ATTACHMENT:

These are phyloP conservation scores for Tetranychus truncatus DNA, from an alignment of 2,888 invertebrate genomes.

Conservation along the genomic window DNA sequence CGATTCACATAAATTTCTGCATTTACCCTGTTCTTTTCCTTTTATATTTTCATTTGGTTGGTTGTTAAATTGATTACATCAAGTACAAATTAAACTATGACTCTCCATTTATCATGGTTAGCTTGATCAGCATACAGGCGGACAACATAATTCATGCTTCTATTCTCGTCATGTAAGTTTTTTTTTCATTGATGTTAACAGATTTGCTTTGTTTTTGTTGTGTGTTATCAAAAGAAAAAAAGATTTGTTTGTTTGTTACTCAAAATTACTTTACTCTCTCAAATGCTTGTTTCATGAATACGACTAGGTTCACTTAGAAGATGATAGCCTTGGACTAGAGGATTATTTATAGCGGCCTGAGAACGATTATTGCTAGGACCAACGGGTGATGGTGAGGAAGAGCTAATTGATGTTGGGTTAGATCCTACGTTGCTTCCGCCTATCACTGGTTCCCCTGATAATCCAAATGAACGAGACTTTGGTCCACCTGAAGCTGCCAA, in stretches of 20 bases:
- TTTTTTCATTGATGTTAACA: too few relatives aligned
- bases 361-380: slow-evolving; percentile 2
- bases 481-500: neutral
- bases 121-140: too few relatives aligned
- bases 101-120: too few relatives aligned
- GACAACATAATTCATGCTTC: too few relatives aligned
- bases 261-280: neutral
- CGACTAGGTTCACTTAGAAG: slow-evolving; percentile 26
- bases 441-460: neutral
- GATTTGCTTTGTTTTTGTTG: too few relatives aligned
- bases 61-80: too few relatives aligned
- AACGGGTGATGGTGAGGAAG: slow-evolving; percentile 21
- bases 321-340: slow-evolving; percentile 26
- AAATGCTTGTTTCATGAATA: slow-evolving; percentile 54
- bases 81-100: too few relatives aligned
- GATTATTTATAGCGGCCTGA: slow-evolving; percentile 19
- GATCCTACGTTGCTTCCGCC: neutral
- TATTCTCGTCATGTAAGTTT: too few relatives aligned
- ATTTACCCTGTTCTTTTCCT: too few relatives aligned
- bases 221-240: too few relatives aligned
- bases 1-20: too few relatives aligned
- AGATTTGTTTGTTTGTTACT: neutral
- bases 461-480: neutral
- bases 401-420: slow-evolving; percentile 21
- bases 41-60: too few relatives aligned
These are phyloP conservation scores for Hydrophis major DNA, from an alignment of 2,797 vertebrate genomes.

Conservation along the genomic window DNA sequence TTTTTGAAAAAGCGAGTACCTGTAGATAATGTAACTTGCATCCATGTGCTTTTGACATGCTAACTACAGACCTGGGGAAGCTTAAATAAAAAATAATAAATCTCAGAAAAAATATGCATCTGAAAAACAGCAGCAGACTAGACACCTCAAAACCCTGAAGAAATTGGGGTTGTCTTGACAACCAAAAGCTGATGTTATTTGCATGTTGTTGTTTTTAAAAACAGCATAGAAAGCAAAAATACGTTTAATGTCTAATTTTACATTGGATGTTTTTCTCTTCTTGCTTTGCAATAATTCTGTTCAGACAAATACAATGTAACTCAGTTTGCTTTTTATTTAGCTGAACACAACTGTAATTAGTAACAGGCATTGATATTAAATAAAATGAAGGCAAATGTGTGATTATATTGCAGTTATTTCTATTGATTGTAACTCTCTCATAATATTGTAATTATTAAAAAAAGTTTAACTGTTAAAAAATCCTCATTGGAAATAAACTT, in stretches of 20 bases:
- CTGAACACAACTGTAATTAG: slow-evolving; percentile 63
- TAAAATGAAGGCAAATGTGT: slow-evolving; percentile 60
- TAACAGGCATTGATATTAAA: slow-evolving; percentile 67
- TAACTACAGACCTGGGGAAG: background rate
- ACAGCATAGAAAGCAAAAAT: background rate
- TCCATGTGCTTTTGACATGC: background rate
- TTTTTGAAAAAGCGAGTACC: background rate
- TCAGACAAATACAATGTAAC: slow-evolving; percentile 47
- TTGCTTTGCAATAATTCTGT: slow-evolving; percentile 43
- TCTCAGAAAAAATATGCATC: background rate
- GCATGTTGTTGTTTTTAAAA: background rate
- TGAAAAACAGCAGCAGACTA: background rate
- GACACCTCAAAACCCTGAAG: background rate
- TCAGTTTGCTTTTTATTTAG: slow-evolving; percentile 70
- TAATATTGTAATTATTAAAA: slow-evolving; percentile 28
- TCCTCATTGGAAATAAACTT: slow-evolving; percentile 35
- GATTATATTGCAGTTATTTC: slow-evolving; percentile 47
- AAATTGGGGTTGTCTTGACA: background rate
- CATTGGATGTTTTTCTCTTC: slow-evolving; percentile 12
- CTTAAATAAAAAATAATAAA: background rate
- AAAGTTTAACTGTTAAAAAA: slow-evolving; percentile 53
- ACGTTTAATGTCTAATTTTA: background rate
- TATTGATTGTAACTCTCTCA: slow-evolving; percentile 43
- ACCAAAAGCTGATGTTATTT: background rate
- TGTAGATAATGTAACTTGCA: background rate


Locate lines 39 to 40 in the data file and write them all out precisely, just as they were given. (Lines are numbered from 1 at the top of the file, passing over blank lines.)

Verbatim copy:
- TCTCAGAAAAAATATGCATC: background rate
- GCATGTTGTTGTTTTTAAAA: background rate